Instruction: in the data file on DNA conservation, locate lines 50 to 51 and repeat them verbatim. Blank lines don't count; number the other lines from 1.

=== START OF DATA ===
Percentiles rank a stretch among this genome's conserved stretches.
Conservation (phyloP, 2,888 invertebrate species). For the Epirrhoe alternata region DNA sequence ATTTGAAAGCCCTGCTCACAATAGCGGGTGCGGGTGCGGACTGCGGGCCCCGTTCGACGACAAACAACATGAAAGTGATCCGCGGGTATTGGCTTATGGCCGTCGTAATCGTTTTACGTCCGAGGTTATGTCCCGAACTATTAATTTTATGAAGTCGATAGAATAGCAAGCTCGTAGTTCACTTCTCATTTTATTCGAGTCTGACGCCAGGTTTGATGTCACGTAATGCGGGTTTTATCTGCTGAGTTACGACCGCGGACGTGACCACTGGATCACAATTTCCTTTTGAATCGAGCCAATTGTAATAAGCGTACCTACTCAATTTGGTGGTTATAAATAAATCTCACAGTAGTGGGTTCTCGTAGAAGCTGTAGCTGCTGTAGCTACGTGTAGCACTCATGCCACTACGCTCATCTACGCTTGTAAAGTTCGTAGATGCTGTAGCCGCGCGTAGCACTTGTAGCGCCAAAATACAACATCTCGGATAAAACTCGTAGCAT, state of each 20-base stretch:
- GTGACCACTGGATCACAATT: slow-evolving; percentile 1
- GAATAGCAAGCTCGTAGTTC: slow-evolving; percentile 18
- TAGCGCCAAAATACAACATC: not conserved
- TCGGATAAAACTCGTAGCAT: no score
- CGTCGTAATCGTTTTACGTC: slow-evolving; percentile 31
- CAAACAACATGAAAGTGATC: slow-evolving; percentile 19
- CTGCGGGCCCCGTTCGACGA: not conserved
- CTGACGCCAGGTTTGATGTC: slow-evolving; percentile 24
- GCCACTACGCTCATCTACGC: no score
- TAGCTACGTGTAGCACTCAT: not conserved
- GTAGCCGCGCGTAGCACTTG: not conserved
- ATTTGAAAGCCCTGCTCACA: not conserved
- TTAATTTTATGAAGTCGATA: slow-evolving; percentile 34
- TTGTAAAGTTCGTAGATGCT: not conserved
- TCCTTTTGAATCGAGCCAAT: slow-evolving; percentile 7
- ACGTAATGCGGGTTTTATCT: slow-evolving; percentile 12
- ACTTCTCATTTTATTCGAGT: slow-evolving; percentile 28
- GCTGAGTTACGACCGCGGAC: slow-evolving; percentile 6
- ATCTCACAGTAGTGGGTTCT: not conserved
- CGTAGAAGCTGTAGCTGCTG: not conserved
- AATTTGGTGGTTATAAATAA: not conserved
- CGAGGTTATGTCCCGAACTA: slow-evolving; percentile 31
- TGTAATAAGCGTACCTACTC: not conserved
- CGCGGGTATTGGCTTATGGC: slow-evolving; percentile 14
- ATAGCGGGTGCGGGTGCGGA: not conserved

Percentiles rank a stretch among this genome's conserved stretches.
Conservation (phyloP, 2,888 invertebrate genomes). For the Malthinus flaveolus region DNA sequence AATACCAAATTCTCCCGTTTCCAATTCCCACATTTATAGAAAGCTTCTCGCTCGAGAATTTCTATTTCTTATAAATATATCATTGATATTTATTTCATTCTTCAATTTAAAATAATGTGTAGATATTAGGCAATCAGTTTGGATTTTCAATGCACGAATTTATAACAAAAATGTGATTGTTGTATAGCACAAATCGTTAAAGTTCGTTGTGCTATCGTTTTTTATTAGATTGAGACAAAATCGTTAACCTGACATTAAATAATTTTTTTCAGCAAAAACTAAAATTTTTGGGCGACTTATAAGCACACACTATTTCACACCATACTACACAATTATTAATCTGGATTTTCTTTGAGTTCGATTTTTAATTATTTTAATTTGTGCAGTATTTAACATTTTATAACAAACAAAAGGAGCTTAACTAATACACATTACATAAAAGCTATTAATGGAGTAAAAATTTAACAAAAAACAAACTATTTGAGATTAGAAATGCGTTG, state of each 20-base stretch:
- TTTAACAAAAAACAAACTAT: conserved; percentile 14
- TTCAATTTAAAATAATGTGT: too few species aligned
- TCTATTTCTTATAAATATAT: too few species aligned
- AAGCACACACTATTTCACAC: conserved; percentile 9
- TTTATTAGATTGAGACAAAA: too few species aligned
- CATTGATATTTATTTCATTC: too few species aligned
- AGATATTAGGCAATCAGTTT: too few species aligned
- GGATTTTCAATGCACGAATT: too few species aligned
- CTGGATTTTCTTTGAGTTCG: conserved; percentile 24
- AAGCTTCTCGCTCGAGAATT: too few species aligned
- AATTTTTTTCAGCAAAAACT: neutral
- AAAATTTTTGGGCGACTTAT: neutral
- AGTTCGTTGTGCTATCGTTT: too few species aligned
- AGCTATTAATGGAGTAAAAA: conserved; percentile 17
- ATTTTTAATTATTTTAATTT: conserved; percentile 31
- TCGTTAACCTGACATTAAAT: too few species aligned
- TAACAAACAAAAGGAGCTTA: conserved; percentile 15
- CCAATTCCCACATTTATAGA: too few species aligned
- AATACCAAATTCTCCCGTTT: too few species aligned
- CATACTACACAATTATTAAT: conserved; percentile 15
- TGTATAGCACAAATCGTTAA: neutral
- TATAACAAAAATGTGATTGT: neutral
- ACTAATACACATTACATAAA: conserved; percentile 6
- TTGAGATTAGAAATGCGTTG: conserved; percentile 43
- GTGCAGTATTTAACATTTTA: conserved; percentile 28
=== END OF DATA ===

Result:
- TGTATAGCACAAATCGTTAA: neutral
- TATAACAAAAATGTGATTGT: neutral